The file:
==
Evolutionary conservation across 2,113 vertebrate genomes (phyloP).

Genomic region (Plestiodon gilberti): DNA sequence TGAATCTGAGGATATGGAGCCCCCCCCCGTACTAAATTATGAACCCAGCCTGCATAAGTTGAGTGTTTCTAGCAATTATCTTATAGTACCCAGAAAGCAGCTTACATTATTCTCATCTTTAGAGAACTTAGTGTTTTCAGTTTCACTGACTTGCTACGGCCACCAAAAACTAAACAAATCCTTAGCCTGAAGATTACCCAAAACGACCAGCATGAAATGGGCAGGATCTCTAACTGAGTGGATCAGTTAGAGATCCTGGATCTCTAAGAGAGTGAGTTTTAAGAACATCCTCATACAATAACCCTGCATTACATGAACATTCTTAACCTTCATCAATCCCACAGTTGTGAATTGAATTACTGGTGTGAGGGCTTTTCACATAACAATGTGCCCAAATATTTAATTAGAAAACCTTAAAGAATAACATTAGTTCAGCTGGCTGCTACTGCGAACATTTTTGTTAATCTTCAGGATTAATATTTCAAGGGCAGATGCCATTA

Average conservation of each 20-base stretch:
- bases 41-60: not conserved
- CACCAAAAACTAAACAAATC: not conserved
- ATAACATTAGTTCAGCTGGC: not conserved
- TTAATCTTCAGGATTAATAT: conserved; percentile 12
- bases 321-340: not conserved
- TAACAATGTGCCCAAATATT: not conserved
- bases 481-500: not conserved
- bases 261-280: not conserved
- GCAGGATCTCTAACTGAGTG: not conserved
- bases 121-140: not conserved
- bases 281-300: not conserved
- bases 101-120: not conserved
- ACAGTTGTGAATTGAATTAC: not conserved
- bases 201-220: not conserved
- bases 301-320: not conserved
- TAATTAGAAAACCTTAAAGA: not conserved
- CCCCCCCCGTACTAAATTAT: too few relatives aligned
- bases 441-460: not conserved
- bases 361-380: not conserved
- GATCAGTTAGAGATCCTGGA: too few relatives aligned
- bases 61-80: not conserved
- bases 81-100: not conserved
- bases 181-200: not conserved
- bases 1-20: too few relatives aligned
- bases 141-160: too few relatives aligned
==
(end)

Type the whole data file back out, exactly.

Evolutionary conservation across 2,113 vertebrate genomes (phyloP).

Genomic region (Plestiodon gilberti): DNA sequence TGAATCTGAGGATATGGAGCCCCCCCCCGTACTAAATTATGAACCCAGCCTGCATAAGTTGAGTGTTTCTAGCAATTATCTTATAGTACCCAGAAAGCAGCTTACATTATTCTCATCTTTAGAGAACTTAGTGTTTTCAGTTTCACTGACTTGCTACGGCCACCAAAAACTAAACAAATCCTTAGCCTGAAGATTACCCAAAACGACCAGCATGAAATGGGCAGGATCTCTAACTGAGTGGATCAGTTAGAGATCCTGGATCTCTAAGAGAGTGAGTTTTAAGAACATCCTCATACAATAACCCTGCATTACATGAACATTCTTAACCTTCATCAATCCCACAGTTGTGAATTGAATTACTGGTGTGAGGGCTTTTCACATAACAATGTGCCCAAATATTTAATTAGAAAACCTTAAAGAATAACATTAGTTCAGCTGGCTGCTACTGCGAACATTTTTGTTAATCTTCAGGATTAATATTTCAAGGGCAGATGCCATTA

Average conservation of each 20-base stretch:
- bases 41-60: not conserved
- CACCAAAAACTAAACAAATC: not conserved
- ATAACATTAGTTCAGCTGGC: not conserved
- TTAATCTTCAGGATTAATAT: conserved; percentile 12
- bases 321-340: not conserved
- TAACAATGTGCCCAAATATT: not conserved
- bases 481-500: not conserved
- bases 261-280: not conserved
- GCAGGATCTCTAACTGAGTG: not conserved
- bases 121-140: not conserved
- bases 281-300: not conserved
- bases 101-120: not conserved
- ACAGTTGTGAATTGAATTAC: not conserved
- bases 201-220: not conserved
- bases 301-320: not conserved
- TAATTAGAAAACCTTAAAGA: not conserved
- CCCCCCCCGTACTAAATTAT: too few relatives aligned
- bases 441-460: not conserved
- bases 361-380: not conserved
- GATCAGTTAGAGATCCTGGA: too few relatives aligned
- bases 61-80: not conserved
- bases 81-100: not conserved
- bases 181-200: not conserved
- bases 1-20: too few relatives aligned
- bases 141-160: too few relatives aligned